Five Companies Produce Nearly 25 Percent of All Plastic Waste Worldwide

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Coca-Cola, Nestlé top the list of plastic waste producers, according to new study

Companies across the world produce over 450 million metric tons of plastic each year, with much of it ending up in landfills, on the side of roads, in rivers, oceans, and streams. The material is so ubiquitous that there is often no clear way to trace it back to its manufacturer.

For a new study, researchers teamed up with over 100,000 volunteers across six continents to identify the most common sources of plastic waste. In a study published in Science Advances last month, they used data from brand information on plastic litter and found that 24 percent of the waste with an identifiable brand came from just five companies: Coca-Cola, PepsiCo, Nestlé, Danone, and Altria.

Over five years, volunteers in 84 countries analyzed over 1,800,000 pieces of plastic that they collected during clean-up events. Just over half the analyzed items had a visible brand. The rest were too degraded or simply never had brand information in the first place. Of the top five companies identified, Coca-Cola was the single most common source for plastic waste, representing 11 percent of the total branded waste found. According to the study, the food and beverage industry creates more plastic pollution than the household goods industry. 

“For a long time, the conversation and the research has really been focused on end of line solutions,” said Win Cowger, lead author of the study and a research scientist at the Moore Institute for Plastic Pollution Research. “You’re having a lot more impact if you’re focused on upstream solutions, and those solutions really start with the production of plastic. That’s why we wanted to focus on brands, because that information is going to get us closer to those upstream solutions.”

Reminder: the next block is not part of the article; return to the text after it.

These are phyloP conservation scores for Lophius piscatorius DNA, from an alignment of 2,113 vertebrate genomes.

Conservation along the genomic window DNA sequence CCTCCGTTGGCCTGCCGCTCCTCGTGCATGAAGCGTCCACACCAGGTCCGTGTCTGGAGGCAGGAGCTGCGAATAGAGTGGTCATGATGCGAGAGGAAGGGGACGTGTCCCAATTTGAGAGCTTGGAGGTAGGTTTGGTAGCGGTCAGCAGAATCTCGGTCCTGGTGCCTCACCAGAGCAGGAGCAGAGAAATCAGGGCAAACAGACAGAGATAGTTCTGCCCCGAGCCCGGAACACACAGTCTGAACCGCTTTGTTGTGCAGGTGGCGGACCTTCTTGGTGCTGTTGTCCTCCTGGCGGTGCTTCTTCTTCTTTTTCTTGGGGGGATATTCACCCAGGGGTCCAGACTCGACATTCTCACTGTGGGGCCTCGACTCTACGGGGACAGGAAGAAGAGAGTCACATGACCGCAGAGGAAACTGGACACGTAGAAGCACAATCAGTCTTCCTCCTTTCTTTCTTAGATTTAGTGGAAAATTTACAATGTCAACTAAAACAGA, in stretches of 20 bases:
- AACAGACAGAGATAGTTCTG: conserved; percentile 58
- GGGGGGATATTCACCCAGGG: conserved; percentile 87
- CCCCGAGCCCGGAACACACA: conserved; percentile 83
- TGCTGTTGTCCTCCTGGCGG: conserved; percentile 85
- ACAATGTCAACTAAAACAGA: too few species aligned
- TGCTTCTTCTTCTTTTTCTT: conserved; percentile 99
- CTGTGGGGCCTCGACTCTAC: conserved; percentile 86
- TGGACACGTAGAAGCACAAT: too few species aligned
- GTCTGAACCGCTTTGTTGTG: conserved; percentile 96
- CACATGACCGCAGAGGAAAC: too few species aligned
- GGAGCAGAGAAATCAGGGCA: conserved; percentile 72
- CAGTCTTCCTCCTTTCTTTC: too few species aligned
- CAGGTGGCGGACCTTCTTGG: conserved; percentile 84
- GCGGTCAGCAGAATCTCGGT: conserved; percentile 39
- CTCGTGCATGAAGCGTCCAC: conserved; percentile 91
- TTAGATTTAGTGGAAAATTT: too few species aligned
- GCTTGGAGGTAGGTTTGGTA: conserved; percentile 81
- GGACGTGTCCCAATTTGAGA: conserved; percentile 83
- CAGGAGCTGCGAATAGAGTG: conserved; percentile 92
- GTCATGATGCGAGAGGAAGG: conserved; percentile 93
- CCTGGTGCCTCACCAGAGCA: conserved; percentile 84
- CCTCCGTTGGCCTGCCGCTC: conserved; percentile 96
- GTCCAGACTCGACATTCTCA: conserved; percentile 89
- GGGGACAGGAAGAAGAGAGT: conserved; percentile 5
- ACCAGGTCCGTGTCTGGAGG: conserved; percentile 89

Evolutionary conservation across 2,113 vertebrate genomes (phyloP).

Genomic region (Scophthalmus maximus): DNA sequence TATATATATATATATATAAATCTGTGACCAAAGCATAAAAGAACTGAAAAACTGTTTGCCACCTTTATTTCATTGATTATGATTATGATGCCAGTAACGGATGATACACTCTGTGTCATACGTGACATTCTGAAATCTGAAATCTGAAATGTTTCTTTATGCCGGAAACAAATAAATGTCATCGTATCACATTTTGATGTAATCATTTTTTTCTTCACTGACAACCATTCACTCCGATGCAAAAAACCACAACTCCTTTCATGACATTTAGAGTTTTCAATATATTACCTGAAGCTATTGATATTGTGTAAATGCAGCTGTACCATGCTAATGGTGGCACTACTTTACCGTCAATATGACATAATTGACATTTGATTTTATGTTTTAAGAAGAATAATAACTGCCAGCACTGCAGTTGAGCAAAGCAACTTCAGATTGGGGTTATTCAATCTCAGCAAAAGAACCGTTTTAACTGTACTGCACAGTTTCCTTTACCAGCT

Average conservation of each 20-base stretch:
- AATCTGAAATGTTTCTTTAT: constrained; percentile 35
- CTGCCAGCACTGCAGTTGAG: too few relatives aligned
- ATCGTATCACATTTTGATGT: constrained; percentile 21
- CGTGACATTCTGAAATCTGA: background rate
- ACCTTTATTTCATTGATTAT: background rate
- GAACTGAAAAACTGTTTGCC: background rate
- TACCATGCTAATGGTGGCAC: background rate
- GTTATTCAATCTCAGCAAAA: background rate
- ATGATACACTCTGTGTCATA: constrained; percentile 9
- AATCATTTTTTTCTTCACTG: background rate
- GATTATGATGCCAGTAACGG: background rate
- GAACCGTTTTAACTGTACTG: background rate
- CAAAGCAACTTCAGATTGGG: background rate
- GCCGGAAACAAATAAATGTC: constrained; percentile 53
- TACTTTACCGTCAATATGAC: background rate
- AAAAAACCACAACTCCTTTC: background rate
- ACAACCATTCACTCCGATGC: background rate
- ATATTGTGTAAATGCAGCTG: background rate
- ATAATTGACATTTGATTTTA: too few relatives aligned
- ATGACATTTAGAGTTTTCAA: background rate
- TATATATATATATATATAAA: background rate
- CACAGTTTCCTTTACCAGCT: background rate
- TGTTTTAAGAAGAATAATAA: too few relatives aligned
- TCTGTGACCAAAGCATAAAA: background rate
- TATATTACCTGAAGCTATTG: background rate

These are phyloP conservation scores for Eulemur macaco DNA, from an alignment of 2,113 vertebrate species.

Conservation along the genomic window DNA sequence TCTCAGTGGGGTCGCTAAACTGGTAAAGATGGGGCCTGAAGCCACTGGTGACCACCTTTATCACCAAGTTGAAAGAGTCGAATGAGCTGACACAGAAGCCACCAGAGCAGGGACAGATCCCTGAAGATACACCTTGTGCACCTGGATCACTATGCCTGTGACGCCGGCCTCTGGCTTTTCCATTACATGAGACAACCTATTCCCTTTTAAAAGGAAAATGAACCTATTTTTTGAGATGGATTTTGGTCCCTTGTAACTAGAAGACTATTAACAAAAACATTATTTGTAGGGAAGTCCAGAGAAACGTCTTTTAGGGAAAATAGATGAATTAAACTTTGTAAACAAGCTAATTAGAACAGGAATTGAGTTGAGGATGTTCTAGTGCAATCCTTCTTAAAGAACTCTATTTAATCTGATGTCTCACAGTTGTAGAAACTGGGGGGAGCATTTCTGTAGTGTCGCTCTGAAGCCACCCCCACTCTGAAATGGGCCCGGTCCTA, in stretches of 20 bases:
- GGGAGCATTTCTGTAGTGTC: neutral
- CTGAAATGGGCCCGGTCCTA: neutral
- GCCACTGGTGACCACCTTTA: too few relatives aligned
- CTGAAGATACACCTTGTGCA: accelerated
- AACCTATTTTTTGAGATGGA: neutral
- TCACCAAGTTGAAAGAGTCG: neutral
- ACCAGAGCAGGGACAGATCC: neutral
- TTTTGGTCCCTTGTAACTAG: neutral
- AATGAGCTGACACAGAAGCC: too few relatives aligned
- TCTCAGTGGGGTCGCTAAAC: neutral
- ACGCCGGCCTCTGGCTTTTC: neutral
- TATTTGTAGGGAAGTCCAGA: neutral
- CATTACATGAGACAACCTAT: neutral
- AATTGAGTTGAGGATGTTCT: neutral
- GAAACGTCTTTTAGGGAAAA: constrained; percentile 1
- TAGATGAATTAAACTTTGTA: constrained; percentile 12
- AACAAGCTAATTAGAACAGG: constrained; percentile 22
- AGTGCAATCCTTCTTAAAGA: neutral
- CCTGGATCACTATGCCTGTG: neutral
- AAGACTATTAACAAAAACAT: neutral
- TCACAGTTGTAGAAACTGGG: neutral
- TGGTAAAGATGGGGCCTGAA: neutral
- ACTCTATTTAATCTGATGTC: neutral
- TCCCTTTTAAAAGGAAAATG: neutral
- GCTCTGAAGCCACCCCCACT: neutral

The data researchers used in the study came from the Break Free From Plastic brand audit—a project that was launched in 2016 to hold companies accountable for plastic pollution. “The brand audit effort was really to challenge this narrative that plastic pollution can only be pinned on the end of the life cycle,” said Sybil Bullock, an associate campaign manager with Break Free From Plastic who coordinates the audit. “Rather, it’s important to look upstream at the companies who are producing this plastic in the first place.”